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Abstract

The WTO’s plurilateral Information Technology Agreement (ITA) reduced tariffs to zero on many IT products. This paper presents a comprehensive study of its trade impacts by incorporating recent insights from both the global value chain (GVC) and time in trade literatures. Inserting tariffs directly into the gravity equation breaks the ITAs impact down into four layers. Import demand elasticities are found to be non-linear: Tariff reduction (layer 1) has relatively small impacts, while complete tariff elimination (layer 2) has high impacts, especially for intermediate goods. Beyond that, ITA accession has positive non-tariff effects on both imports (layer 3) and exports (layer 4). These commitment effects suggest that higher trade policy certainty affects investment and sourcing decisions in favour of signatories: Their ITA exports performed better relative to other ICT and machinery exports, unlike non-members. But “passive signatories” – which joined mainly as a by-product of a larger policy objective – reaped the most benefits. Featuring a smaller ITA sector upon accession, their final good exports increased also in absolute terms due to downstream GVC integration. However, such impacts are strongly heterogeneous with respect to countries’ geographical remoteness, education levels, business environment and institutions. China stands out with especially strong post-accession export increases, also extending to intermediate goods.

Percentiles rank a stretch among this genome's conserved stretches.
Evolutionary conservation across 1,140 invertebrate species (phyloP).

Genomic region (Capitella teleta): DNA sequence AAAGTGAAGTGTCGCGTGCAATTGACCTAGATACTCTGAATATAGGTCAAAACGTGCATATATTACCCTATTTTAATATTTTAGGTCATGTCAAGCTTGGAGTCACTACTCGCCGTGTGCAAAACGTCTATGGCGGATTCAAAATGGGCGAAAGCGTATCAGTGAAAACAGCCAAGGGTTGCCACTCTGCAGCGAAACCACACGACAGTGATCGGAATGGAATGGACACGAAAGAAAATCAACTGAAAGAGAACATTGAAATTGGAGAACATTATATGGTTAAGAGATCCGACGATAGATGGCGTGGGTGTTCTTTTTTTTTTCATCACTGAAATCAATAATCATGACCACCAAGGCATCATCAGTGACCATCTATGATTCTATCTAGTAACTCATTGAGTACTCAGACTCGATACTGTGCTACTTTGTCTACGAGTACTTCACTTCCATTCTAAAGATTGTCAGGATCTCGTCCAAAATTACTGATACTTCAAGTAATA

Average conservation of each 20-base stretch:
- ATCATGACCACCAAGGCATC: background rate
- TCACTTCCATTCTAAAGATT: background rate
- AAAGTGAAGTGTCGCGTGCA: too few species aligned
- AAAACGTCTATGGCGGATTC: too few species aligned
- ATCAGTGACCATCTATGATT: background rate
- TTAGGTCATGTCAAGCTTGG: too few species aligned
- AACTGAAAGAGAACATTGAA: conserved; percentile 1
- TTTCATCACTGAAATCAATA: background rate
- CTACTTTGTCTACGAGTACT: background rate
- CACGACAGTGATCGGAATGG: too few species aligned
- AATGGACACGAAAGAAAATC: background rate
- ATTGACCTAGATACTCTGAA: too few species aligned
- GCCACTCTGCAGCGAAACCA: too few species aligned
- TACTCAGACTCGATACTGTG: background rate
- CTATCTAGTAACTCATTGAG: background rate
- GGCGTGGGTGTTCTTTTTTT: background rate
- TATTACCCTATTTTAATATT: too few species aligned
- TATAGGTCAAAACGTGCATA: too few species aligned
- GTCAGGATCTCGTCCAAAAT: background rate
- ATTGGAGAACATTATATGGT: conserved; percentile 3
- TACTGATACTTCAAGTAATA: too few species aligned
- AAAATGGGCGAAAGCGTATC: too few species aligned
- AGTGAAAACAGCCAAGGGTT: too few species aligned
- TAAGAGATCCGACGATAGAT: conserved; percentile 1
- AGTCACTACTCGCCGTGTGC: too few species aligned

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/content/papers/25189808/179
2015-02-20
2022-11-27
http://instance.metastore.ingenta.com/content/papers/25189808/179
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  • Published online: 20 Feb 2015
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